There’s so much to learn about in fitness. Here’s a couple basics about aerobic fitness that have helped me stay Adventure Ready.
(Above: My brother Thomas pushing heavy gear up the last 1000 vertical feet of buck mountain before skiing a no fall zone.)
I love the feeling of looking up at a big peak and thinking hmm I might have enough time before work tomorrow to get up there. Or seeing a picture of a rock spire in a nearby area and making an off the cuff plan to climb it that weekend. Whatever the objective is and whether it involves skiing, running, climbing, hiking, or mountain biking, there’s something freeing about being physically able to push the limits whenever occasion permits. A couple of my coworkers call this being Adventure Ready.
Ultimately this is a big part of the reason that I got my degree in exercise physiology and sports nutrition. There’s so much to learn about in fitness, but here’s a couple basics about aerobic fitness that have helped me stay Adventure Ready.
Training for General Hiking, Mountain Running, and Backcountry Skiing
The type of aerobic training you do should depend on your goals but for the fast and light crowd, alpinists and the general hikers out there, it’s important to focus on building a solid base. This means spending the majority of your time training between 50-60% (Zone 1) of your maximum heart rate and 60-70% (Zone 2). Find your estimated maximum heart rate by subtracting your age from 220, then multiply it by .6 or .7 to find your Zone 2 heart rate. The key here is consistency. Do your best to make time every day to build your base, It will pay big dividends in the future.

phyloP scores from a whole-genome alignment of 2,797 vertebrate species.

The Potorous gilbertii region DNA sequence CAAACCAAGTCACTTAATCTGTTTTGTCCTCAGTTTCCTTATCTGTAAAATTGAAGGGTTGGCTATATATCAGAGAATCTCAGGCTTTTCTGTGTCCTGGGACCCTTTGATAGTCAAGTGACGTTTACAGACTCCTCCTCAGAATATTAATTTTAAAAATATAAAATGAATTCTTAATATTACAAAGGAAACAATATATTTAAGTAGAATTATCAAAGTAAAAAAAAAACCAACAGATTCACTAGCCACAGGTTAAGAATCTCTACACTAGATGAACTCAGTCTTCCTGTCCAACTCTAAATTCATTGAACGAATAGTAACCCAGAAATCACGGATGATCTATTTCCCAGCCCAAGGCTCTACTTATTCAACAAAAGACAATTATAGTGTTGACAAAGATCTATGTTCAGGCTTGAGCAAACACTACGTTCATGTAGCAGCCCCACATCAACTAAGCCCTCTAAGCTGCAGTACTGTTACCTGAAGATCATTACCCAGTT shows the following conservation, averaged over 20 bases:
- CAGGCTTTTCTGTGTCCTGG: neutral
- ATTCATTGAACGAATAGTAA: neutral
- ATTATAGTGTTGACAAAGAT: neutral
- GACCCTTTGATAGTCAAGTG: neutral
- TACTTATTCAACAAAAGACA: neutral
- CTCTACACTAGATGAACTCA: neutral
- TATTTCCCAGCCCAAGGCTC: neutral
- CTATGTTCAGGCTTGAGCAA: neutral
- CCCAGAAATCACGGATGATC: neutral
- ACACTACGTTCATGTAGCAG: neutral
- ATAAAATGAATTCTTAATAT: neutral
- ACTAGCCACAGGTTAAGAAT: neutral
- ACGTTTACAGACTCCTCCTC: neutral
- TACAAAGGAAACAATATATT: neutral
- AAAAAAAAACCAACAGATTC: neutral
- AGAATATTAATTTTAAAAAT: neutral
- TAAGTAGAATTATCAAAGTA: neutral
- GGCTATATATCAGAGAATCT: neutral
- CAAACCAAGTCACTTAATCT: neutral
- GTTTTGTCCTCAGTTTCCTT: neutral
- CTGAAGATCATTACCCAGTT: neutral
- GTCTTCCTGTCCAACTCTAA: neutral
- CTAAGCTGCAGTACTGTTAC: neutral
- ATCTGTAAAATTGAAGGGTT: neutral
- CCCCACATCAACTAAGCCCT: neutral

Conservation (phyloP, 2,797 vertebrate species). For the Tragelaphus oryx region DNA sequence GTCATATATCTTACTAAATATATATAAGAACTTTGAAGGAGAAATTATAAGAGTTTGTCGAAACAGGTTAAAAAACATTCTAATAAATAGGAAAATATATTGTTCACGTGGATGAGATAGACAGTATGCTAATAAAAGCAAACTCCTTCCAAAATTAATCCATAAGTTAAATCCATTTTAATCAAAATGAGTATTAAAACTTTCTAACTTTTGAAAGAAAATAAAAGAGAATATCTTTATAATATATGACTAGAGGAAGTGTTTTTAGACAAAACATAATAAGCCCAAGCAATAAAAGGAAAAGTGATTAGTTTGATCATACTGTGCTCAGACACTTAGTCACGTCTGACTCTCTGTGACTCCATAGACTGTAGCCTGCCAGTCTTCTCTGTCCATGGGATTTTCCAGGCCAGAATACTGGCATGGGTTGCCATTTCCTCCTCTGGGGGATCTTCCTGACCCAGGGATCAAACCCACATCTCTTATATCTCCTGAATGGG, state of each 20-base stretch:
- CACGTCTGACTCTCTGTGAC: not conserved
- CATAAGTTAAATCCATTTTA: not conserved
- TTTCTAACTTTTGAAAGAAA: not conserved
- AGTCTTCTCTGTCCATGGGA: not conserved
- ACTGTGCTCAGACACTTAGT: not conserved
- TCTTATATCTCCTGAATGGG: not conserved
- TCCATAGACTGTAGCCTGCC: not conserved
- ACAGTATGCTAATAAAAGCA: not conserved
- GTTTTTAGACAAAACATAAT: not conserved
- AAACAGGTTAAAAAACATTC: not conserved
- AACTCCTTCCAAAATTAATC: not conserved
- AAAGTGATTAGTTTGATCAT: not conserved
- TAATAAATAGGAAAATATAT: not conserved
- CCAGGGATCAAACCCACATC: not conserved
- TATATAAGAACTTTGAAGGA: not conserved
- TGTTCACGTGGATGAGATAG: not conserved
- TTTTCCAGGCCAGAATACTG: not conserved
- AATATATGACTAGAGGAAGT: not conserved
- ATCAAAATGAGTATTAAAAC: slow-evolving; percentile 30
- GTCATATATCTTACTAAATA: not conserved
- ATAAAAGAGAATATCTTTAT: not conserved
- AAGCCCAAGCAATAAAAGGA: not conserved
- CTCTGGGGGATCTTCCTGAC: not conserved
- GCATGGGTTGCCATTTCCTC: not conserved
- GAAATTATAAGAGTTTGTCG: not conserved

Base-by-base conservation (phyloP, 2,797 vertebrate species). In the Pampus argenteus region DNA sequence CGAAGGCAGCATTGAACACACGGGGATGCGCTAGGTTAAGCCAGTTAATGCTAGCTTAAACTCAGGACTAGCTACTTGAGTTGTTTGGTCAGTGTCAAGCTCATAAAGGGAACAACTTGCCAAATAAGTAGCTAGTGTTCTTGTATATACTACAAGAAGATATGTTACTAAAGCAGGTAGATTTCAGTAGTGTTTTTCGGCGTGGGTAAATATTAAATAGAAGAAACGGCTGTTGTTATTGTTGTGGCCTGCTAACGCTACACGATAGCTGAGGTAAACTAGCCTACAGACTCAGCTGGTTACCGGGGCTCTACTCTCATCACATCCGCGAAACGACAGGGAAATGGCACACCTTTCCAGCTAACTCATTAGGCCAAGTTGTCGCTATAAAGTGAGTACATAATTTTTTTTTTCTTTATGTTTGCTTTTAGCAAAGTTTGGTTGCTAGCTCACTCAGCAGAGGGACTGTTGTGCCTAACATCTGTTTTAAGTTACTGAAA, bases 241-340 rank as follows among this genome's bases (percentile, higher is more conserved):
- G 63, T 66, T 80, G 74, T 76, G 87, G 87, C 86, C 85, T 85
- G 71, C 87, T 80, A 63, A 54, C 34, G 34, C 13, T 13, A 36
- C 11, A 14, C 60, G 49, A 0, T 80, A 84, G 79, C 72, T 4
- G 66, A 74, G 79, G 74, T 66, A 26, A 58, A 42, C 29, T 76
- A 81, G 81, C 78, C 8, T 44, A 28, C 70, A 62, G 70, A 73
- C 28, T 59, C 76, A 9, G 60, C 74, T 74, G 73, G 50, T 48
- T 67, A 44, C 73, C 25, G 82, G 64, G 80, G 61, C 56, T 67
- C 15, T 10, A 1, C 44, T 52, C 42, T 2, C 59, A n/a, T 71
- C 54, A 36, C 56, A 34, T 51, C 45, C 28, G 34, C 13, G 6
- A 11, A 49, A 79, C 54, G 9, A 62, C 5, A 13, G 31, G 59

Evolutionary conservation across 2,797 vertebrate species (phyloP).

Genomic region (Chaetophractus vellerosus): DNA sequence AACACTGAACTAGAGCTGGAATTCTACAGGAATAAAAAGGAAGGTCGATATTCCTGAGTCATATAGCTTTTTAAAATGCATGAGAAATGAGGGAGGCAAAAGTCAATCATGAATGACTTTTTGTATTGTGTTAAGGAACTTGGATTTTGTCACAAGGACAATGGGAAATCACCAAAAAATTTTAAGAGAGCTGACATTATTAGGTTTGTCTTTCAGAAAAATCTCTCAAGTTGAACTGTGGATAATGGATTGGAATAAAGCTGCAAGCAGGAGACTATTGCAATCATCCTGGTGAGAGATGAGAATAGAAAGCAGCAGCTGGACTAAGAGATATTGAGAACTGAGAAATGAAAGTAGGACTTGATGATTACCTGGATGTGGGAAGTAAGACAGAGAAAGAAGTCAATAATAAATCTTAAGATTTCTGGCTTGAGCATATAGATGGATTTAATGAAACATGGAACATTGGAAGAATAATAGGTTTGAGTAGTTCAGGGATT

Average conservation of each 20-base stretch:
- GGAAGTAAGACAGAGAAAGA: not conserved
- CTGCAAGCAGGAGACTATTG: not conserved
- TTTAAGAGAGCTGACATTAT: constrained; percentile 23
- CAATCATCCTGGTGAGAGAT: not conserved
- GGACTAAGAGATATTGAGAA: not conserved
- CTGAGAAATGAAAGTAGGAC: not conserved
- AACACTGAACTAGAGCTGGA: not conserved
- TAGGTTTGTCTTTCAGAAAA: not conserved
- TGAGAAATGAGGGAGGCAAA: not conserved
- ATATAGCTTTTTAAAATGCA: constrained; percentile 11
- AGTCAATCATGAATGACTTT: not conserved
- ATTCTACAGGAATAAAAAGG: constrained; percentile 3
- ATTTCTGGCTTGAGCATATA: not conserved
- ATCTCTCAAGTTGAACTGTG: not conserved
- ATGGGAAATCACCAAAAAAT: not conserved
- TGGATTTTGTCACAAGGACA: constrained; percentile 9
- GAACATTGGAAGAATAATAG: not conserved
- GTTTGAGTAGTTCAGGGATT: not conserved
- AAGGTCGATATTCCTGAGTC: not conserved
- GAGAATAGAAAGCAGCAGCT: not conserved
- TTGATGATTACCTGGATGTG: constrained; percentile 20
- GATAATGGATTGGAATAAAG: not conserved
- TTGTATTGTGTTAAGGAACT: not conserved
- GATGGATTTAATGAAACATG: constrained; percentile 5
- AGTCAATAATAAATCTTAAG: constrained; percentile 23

-Don’t have a heart rate monitor?
If you don’t have a heart rate monitor, no problem. Just use a watch while counting your heart rate. You do this by feeling your carotid artery with your index and middle fingers. http://www.heart.org/HEARTORG/HealthyLiving/PhysicalActivity/Target-Heart-Rates_UCM_434341_Article.jsp#.Wm-WAFUkoy4
Once you know your heart rate at a given pace it becomes pretty easy to hold it or adjust it up and down by adjusting your effort or speed.
Why use the same training technique for hiking and mountain running and skiing?
Being tuned into your heart rate might be tedious compared with what you’re used to, but there’s meaning behind the madness. It probably won’t feel nearly as intense compared to what you’re used to, but its in these zones (Zone 1 and Zone 2) that your body produces the majority of its energy through an aerobic system. Your aerobic system acts as the platform for building and maximizing both low intensity stamina like hiking, and high intensity exercise, like running up a mountain.
Your aerobic system also uses fat as the main substrate to fuel this system, which gives you the benefit of not having to pack or eat as many carbs on the trail. Track coaches often use this technique of having their athletes build an aerobic base prior to the beginning of a season to maximize the speed workouts that they do later in the season. Doing low intensity exercise especially when you’re getting back into shape is also a great way to reduce the chances of injury.
Mountain Runners and Skimo
After you have a solid base built supplementing with higher intensity exercises in Zone 3 and Zone 4 will help push your fitness to a higher peak (literally and figuratively). I sometimes do speed change intervals while running or backcountry skiing where I do 1 minute of Zone 1 or Zone 2 followed by a minute of Zone 3 followed by a minute of Zone 4/5 and then back to Zone 1 over the course of 30 minutes.
My beard feeling the effects of recently finishing 5000 vert of Zone 4 heart rate on Teton Pass.
I don’t have a fancy heart rate watch though so I guess-timate the zones simply by assigning each one a pace or effort.